Pennsylvania Coal Mine To Close
LULU GARCIA-NAVARRO, HOST:
It was announced this past week that a coal mine - the 4 West Mine - in southwestern Pennsylvania will close. It's another blow to the coal industry, which President Trump has promised to revive. Mepco, the company that owns 4 West, said it would be shutting down the Greene County mine because it had become less productive and more costly to operate. About 400 workers will lose their jobs. We're joined now by Blair Zimmerman. He's chairman of the Greene County Board of Commissioners, whose residents will be affected. Welcome.
BLAIR ZIMMERMAN: Thank you. Thank you very much.
GARCIA-NAVARRO: So are there retraining programs for the people who will be out of work?
ZIMMERMAN: Actually, it's funny you asked that because I worked in the coal industry for over 40 years. And a lot of coal miners historically have thought, well, I'm going to get back in the industry.
GARCIA-NAVARRO: Right, because it's like...
ZIMMERMAN: ...Well, those days are gone.
GARCIA-NAVARRO: For mining families - right? - it's not just a livelihood, but it's also a culture. It's part of their identity.
ZIMMERMAN: Yeah, in this area, you know, generation after generation worked in the industry. And President Trump said he's bringing back coal, but there's not been any change in regulations, really, to make a significant difference. And I don't know that would anyway. We need help. My community and economic development department are constantly calling companies, corporations, manufacturers across this country, trying to get them to relocate to Greene County. We have a great interstate system. We've got river transportation, rail - and trying to get them to come to Greene County to replace the mines as they close.
GARCIA-NAVARRO: When you say, we need help, what has been the response?
ZIMMERMAN: Well (laughter), I was on Capitol Hill. I was actually at the White House. And President Trump didn't meet with us. He was out of the country. But, you know, honestly, I think it was campaign rhetoric. I'm not asking for a handout. I'm just asking for a helping hand - not only Pennsylvania, but West Virginia, Kentucky, Alabama. There's a lot of mines prior to this mine closing that have closed, and you just don't bring coal back. So we need to look outside of the coal industry in the future.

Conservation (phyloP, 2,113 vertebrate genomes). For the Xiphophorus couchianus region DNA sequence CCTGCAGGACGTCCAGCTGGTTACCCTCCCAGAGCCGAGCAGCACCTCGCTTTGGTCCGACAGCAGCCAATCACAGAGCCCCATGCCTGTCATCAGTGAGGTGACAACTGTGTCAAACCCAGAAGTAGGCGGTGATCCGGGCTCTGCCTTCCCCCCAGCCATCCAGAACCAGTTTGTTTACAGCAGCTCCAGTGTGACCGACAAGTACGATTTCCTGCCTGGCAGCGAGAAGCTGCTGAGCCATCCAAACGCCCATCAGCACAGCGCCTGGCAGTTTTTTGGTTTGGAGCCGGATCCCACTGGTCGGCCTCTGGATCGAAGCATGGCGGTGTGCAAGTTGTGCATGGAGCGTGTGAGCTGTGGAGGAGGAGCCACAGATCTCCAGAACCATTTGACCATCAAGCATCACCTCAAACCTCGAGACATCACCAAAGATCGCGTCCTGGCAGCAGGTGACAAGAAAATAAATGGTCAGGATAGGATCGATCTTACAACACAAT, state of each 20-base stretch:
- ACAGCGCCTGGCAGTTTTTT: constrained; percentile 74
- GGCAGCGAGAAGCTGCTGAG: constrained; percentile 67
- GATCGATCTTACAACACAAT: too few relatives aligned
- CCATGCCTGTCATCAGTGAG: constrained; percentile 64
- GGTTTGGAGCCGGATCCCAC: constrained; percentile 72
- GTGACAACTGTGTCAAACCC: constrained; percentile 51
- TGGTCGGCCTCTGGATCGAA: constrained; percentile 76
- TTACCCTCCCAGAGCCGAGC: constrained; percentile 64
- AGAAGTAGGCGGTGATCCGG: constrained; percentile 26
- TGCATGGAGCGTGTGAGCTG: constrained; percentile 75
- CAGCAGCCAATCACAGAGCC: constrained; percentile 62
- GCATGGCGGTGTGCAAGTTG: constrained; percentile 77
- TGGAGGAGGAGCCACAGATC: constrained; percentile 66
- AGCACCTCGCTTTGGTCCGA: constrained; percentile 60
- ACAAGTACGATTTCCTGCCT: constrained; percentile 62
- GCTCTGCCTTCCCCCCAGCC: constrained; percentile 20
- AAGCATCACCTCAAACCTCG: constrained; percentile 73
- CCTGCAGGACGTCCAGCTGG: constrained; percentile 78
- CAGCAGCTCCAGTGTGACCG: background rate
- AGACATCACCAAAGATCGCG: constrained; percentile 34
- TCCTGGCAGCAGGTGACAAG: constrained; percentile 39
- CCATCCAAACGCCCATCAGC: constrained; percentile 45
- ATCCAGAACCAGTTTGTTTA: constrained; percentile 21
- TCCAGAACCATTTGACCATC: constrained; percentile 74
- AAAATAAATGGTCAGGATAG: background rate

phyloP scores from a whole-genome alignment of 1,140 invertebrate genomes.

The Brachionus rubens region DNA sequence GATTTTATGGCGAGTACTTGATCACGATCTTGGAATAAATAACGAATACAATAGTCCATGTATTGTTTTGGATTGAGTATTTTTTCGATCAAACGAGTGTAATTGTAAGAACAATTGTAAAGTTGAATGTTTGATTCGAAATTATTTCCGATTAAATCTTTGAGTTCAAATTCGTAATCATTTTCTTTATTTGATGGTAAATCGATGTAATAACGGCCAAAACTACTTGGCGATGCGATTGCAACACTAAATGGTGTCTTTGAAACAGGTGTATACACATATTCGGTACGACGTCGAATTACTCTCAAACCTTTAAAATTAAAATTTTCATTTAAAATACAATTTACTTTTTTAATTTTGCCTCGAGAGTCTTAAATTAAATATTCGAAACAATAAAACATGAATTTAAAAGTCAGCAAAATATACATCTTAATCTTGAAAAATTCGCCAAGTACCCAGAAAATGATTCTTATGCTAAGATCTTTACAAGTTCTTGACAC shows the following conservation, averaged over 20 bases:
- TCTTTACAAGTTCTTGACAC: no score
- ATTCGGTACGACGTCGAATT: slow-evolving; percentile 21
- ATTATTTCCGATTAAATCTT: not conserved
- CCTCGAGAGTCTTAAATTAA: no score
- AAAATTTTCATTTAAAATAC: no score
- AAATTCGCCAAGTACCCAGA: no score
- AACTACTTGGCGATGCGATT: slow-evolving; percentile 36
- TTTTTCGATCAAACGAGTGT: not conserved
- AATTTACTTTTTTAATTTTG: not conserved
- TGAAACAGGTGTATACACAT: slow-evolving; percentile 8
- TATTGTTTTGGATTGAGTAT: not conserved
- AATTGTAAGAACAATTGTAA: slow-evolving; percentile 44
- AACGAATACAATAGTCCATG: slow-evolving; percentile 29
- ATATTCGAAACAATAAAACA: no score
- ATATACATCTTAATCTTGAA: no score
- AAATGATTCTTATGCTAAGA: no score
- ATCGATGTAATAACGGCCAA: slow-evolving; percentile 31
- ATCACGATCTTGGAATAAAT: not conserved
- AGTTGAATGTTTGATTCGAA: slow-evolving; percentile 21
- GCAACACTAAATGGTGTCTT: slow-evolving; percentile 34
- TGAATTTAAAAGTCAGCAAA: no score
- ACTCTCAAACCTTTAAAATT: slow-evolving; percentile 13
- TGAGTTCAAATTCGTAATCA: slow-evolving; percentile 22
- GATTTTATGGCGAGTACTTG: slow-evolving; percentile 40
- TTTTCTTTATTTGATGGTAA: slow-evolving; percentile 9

GARCIA-NAVARRO: Your region supported Trump this past election. Am I right?
ZIMMERMAN: That's correct. You know what? He said the right things. He said, I'm bringing back coal and talked about the Second Amendment, not taking away guns. And that's the big part of West Virginia, Pennsylvania, this corner. And he said the right stuff.
GARCIA-NAVARRO: What are people thinking about the president these days?
ZIMMERMAN: You know, people aren't boasting as much as they did during the election. You know, he's going to bring coal back, and he's going to do this. Well, he hasn't. And at least in some of the meetings I've been in, it was - he was just saying what people wanted to hear to get elected. And I sincerely believe that.
GARCIA-NAVARRO: President Trump said that he's trying to roll back regulations. We have seen an uptick in coal exports, which has allowed for more production of coal. Do you see that having a long-term effect in your community?
ZIMMERMAN: I just really don't see a major change in the industry because of what he's done.
GARCIA-NAVARRO: Sir, after this news, can you tell me the mood in your community right now?
ZIMMERMAN: Well, to tell you the truth, it really hasn't hit home yet, to be honest with you. It's been a little bit of talk, but not a lot. But I'm sure in the next days - next few days, we'll hear more about it. But like I was saying, a lot of coal miners hang out - hold on to the fact that they think they will get called back to the industry. And some of them will, but a majority of them won't. And they need to look beyond coal.
GARCIA-NAVARRO: Blair Zimmerman, in Waynesburg, Pa., thank you so much for speaking with us.
ZIMMERMAN: Oh, you're welcome. Have a great day. Transcript provided by NPR, Copyright NPR.